We are concerned that the fate of the ESA and our species at risk, which by the way, you as our government have a moral commitment to preserve, will be put under timelines in order to resolve. This is a slippery downward slope of haste to the degradation of our environment. A dollar can be replaced and even a job for that matter. The environment’s problems and species at risk at are increasing daily due to human pressures.

We do not feel as the MNR has properly fulfilled it moral and legal responsibility in stating that they have “brought together a stakeholder group to identify common issues potential problems”. This group was extremely biased with industry and business comprising eleven (11) and only 2 or three representing our environment. A group, yes. Sufficient and appropriate representation in a true stakeholders session, no. What is the Ontario government afraid of?

The “Rules in Regulation” process is simply an exemption with conditions, requires no review or approval from MNR, nor permits and would provide no opportunity for public or First Nation consultation on mitigation plans.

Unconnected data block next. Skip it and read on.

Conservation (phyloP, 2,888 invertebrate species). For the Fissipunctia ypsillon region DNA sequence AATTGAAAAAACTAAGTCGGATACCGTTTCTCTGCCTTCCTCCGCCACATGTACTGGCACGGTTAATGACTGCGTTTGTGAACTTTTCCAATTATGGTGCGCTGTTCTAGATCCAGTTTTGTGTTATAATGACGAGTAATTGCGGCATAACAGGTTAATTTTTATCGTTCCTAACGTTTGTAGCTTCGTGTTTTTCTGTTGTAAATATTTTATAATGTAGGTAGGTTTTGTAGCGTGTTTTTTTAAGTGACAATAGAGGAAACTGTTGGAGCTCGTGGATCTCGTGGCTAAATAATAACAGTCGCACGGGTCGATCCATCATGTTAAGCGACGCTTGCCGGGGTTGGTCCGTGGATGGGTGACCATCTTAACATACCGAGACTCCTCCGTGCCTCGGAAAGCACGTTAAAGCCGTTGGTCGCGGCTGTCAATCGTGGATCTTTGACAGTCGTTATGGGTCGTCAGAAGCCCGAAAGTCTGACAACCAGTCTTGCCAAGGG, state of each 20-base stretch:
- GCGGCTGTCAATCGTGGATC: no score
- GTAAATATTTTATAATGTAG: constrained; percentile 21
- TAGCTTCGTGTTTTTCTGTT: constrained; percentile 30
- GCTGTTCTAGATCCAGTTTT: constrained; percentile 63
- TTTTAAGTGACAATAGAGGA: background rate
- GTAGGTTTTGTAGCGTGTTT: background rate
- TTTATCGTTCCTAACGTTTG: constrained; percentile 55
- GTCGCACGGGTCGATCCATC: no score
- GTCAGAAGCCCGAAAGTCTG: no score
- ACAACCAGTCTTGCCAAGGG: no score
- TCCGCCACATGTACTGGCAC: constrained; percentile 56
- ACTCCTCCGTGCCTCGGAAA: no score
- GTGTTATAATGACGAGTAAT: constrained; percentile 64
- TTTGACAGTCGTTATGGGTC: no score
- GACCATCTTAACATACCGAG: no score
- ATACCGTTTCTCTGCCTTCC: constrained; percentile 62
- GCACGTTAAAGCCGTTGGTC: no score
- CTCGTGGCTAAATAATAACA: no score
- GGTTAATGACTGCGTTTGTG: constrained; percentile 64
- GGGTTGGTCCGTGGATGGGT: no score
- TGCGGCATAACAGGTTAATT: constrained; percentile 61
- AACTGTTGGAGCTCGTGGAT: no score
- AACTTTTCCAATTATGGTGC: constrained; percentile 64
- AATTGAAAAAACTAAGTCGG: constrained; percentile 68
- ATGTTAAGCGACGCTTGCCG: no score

Our organization strongly disagrees with the assessment statement, “the anticipated environmental risks and consequences associated with this proposal are likely neutral”. There is no data, study, or rational provided to back up this statement. Based on our foregoing arguments there is no clear justification or rationale for this statement, and it appears to be inaccurate and overstated.

MNR’s own policy document, sets it out quite clearly when it states, “For the purposes of clause 17(2)(c) of the ESA, the concept of providing an overall benefit to a species involves undertaking actions that contribute to improving the circumstances for the species specified in the permit. Overall benefit is more than no net loss or an exchange of like-for-like (Figure 1).